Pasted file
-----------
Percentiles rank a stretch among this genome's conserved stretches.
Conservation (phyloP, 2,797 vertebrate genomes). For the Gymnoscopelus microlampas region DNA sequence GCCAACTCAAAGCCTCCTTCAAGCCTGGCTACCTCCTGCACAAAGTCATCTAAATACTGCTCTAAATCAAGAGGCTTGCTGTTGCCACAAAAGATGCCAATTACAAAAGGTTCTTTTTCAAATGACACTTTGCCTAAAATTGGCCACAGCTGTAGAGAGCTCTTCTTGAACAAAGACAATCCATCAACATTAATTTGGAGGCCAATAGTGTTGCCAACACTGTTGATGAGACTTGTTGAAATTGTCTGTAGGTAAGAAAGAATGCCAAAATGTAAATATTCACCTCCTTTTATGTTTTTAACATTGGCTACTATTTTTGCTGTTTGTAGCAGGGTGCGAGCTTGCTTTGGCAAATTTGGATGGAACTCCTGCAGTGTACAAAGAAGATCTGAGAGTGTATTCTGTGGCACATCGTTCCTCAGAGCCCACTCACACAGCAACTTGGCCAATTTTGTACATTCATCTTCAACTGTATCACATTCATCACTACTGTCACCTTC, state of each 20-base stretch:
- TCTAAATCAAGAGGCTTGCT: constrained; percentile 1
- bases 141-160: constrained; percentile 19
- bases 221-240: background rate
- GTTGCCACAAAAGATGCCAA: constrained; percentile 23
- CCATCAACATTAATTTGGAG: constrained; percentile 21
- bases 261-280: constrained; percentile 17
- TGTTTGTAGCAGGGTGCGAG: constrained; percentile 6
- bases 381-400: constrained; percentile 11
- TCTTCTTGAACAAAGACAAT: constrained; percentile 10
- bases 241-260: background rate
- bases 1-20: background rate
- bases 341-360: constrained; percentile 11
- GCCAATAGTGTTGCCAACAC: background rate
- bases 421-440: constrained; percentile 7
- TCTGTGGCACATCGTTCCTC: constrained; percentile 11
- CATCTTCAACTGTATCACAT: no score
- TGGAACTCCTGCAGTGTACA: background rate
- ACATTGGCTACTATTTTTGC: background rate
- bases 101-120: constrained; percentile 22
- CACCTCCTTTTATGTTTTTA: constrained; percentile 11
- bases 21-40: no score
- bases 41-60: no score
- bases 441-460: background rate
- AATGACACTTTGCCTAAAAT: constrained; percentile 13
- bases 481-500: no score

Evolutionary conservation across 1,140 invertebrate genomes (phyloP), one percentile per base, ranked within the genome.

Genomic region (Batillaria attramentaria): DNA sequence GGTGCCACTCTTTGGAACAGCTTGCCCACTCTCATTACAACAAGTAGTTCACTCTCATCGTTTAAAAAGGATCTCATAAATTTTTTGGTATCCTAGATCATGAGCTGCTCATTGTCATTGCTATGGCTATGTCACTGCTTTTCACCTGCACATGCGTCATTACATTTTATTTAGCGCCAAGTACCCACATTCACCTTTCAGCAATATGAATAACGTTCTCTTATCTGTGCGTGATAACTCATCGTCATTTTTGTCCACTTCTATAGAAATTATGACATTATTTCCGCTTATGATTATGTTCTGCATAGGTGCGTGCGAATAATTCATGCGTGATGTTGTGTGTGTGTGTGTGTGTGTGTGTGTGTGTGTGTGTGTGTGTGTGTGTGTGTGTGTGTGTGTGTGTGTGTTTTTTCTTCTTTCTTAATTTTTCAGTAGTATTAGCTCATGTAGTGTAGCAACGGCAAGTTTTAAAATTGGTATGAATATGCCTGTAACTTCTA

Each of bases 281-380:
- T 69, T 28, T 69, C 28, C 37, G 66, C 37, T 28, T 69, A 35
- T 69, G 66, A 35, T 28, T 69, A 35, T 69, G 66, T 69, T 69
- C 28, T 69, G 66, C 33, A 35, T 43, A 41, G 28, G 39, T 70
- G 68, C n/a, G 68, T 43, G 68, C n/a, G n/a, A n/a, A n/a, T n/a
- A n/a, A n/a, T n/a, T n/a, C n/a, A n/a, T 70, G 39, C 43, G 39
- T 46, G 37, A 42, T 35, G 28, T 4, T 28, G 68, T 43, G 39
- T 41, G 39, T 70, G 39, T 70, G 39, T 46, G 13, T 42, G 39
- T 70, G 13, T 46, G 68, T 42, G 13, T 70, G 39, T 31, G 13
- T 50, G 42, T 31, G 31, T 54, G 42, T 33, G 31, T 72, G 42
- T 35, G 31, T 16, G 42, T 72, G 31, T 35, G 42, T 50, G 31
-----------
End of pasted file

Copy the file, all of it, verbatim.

Percentiles rank a stretch among this genome's conserved stretches.
Conservation (phyloP, 2,797 vertebrate genomes). For the Gymnoscopelus microlampas region DNA sequence GCCAACTCAAAGCCTCCTTCAAGCCTGGCTACCTCCTGCACAAAGTCATCTAAATACTGCTCTAAATCAAGAGGCTTGCTGTTGCCACAAAAGATGCCAATTACAAAAGGTTCTTTTTCAAATGACACTTTGCCTAAAATTGGCCACAGCTGTAGAGAGCTCTTCTTGAACAAAGACAATCCATCAACATTAATTTGGAGGCCAATAGTGTTGCCAACACTGTTGATGAGACTTGTTGAAATTGTCTGTAGGTAAGAAAGAATGCCAAAATGTAAATATTCACCTCCTTTTATGTTTTTAACATTGGCTACTATTTTTGCTGTTTGTAGCAGGGTGCGAGCTTGCTTTGGCAAATTTGGATGGAACTCCTGCAGTGTACAAAGAAGATCTGAGAGTGTATTCTGTGGCACATCGTTCCTCAGAGCCCACTCACACAGCAACTTGGCCAATTTTGTACATTCATCTTCAACTGTATCACATTCATCACTACTGTCACCTTC, state of each 20-base stretch:
- TCTAAATCAAGAGGCTTGCT: constrained; percentile 1
- bases 141-160: constrained; percentile 19
- bases 221-240: background rate
- GTTGCCACAAAAGATGCCAA: constrained; percentile 23
- CCATCAACATTAATTTGGAG: constrained; percentile 21
- bases 261-280: constrained; percentile 17
- TGTTTGTAGCAGGGTGCGAG: constrained; percentile 6
- bases 381-400: constrained; percentile 11
- TCTTCTTGAACAAAGACAAT: constrained; percentile 10
- bases 241-260: background rate
- bases 1-20: background rate
- bases 341-360: constrained; percentile 11
- GCCAATAGTGTTGCCAACAC: background rate
- bases 421-440: constrained; percentile 7
- TCTGTGGCACATCGTTCCTC: constrained; percentile 11
- CATCTTCAACTGTATCACAT: no score
- TGGAACTCCTGCAGTGTACA: background rate
- ACATTGGCTACTATTTTTGC: background rate
- bases 101-120: constrained; percentile 22
- CACCTCCTTTTATGTTTTTA: constrained; percentile 11
- bases 21-40: no score
- bases 41-60: no score
- bases 441-460: background rate
- AATGACACTTTGCCTAAAAT: constrained; percentile 13
- bases 481-500: no score

Evolutionary conservation across 1,140 invertebrate genomes (phyloP), one percentile per base, ranked within the genome.

Genomic region (Batillaria attramentaria): DNA sequence GGTGCCACTCTTTGGAACAGCTTGCCCACTCTCATTACAACAAGTAGTTCACTCTCATCGTTTAAAAAGGATCTCATAAATTTTTTGGTATCCTAGATCATGAGCTGCTCATTGTCATTGCTATGGCTATGTCACTGCTTTTCACCTGCACATGCGTCATTACATTTTATTTAGCGCCAAGTACCCACATTCACCTTTCAGCAATATGAATAACGTTCTCTTATCTGTGCGTGATAACTCATCGTCATTTTTGTCCACTTCTATAGAAATTATGACATTATTTCCGCTTATGATTATGTTCTGCATAGGTGCGTGCGAATAATTCATGCGTGATGTTGTGTGTGTGTGTGTGTGTGTGTGTGTGTGTGTGTGTGTGTGTGTGTGTGTGTGTGTGTGTGTGTGTGTGTTTTTTCTTCTTTCTTAATTTTTCAGTAGTATTAGCTCATGTAGTGTAGCAACGGCAAGTTTTAAAATTGGTATGAATATGCCTGTAACTTCTA

Each of bases 281-380:
- T 69, T 28, T 69, C 28, C 37, G 66, C 37, T 28, T 69, A 35
- T 69, G 66, A 35, T 28, T 69, A 35, T 69, G 66, T 69, T 69
- C 28, T 69, G 66, C 33, A 35, T 43, A 41, G 28, G 39, T 70
- G 68, C n/a, G 68, T 43, G 68, C n/a, G n/a, A n/a, A n/a, T n/a
- A n/a, A n/a, T n/a, T n/a, C n/a, A n/a, T 70, G 39, C 43, G 39
- T 46, G 37, A 42, T 35, G 28, T 4, T 28, G 68, T 43, G 39
- T 41, G 39, T 70, G 39, T 70, G 39, T 46, G 13, T 42, G 39
- T 70, G 13, T 46, G 68, T 42, G 13, T 70, G 39, T 31, G 13
- T 50, G 42, T 31, G 31, T 54, G 42, T 33, G 31, T 72, G 42
- T 35, G 31, T 16, G 42, T 72, G 31, T 35, G 42, T 50, G 31